This is another of the film’s worst moments - why are they in an insane asylum? Did nobody remember the giant fucking Stay Puft Marshmallow Man from the first one? Was everyone in this movie just passed out drunk on cough syrup when the Ghostbusters were fighting Gozer in the first movie? How does nobody believe them? In terms of half-crazy TV paranormal investigators with a slightly worrisome obsession with marketing, THESE GUYS are probably some of the more believable!

Fortunately there’s a Statue of Liberty cameo to save us all:

Man that's a lot of people waaaay too happy about seeing the Statue of Liberty marching toward them. How do they know it isn't the bad guy here? They can't see the Ghostbusters from way down on the ground!
That's several thousand dollars in property damage, good job!

I wonder if they’ll use this as a promotional campaign for the city - hey, if you want to experience NYC the right way, take a ride in the Statue of Liberty! It may destroy the city’s streets and sidewalks, but it’ll drive our tourism industry through the roof faster than shiiiiiit. Then go gorge yourself on hotdogs.

So they all save the day, even Louis Tully, who dons a Ghostbusters outfit in a clear case of "nobody needed to see this ever":

I'd say this is jumping the shark, but frankly I'm still traumatized by the word 'shark' after seeing Creature.

So that’s Ghostbusters 2. I still like it. While I won’t say it’s as good as the original by a long shot, I also wouldn’t say it’s bad either. I don’t really know how any sequel they made to Ghostbusters would have been satisfying to fans - after all, most of the cast and even director Ivan Reitman didn’t want to do this at first and only changed their minds later. The genius behind the first Ghostbusters was, in part, because the guys were nobodies; they had no reputation and they just sort of came out of nowhere and captured the worlds’ hearts.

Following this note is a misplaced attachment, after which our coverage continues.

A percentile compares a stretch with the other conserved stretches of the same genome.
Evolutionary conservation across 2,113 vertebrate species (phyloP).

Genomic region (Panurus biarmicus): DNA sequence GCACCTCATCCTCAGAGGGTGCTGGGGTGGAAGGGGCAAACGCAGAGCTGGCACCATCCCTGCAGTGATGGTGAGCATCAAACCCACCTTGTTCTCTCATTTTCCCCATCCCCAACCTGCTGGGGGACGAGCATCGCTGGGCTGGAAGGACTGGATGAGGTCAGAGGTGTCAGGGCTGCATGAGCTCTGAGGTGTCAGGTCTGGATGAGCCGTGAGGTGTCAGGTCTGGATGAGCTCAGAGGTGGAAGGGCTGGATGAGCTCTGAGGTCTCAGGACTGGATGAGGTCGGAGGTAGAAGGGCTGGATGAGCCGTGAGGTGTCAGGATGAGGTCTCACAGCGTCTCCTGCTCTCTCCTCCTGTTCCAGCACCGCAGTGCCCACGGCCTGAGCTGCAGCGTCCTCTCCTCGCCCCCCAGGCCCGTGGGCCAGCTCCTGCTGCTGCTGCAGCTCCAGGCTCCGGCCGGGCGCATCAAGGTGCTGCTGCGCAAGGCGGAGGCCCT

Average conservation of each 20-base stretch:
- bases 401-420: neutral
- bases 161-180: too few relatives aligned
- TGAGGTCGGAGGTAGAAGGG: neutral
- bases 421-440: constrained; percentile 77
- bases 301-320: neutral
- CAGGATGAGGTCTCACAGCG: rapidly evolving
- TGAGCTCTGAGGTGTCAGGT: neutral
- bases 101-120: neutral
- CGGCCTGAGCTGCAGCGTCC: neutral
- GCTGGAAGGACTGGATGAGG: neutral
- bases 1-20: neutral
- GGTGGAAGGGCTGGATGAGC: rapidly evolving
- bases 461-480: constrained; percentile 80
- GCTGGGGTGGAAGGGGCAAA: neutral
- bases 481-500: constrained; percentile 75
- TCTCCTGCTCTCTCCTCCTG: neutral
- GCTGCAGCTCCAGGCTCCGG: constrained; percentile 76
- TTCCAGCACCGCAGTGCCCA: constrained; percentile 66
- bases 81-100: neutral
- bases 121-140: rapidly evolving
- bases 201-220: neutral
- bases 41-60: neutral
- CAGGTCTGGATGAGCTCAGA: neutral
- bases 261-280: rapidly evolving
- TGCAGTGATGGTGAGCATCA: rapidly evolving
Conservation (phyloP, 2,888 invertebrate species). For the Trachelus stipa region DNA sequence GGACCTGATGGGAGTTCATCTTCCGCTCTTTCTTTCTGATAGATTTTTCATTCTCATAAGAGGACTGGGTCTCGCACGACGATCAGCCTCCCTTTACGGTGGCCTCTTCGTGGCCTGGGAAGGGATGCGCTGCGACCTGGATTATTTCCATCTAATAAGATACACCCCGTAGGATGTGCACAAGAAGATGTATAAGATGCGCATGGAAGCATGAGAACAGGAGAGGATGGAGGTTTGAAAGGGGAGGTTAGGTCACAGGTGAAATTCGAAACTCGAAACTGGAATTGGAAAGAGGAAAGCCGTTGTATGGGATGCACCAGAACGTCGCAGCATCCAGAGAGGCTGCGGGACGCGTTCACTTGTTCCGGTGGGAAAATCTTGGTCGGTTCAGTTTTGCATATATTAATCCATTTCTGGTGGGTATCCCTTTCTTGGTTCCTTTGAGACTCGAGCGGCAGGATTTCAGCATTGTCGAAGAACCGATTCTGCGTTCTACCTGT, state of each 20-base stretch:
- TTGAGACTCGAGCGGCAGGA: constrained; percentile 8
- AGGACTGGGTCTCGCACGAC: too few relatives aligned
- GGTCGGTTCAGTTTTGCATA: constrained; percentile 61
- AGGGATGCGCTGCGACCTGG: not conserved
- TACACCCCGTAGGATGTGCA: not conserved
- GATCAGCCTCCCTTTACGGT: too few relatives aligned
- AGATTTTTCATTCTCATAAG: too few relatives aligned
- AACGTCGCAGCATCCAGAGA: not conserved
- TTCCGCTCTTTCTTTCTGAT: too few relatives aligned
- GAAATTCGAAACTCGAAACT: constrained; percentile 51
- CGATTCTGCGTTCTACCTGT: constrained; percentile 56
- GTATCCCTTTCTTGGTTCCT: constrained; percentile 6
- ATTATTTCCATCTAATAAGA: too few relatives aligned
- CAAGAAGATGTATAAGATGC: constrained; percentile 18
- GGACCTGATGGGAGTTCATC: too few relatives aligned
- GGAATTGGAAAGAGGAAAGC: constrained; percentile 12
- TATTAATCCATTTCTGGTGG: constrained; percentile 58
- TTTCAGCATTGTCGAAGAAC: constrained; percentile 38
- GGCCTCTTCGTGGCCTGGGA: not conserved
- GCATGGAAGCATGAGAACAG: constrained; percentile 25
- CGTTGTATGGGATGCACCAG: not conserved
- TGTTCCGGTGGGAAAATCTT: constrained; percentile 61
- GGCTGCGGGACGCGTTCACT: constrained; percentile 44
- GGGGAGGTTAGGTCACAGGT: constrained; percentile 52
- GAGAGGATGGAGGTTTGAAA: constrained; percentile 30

In the second one, not only do people know about them in the movie’s universe, the WORLD knows the Ghostbusters exists in real life. They had huge reputations. For a movie about a bunch of down on their luck schmoes, it doesn’t really work so well when your losers are actually the biggest stars in the world in real life. The cartoon had already aired at this point too, and so a lot of the quiet and somewhat mature wit of the first movie is replaced with goofy slapstick and over the top emoting. And that’s a bit of a letdown.

However, the movie as a whole is still very enjoyable overall. The electric energy and bounce of the first movie is still there, the supernatural goofy plot is still there (albeit maybe not as dark and occult as the first movie’s Gozer plot) and the characters are still really good. There are a few dumb moments, but for the most part the characters - especially Bill Murray and Harold Ramis - carry the film higher than it would have been otherwise, and the chemistry and energy between them is still very ripe and present throughout the runtime. So despite a few goofy 80s-movie moments, a couple dumb cliches, I still really enjoy Ghostbusters 2. I can see why some people dislike it, but it’s good in my books.

Images copyright of their original owners, I own none of them.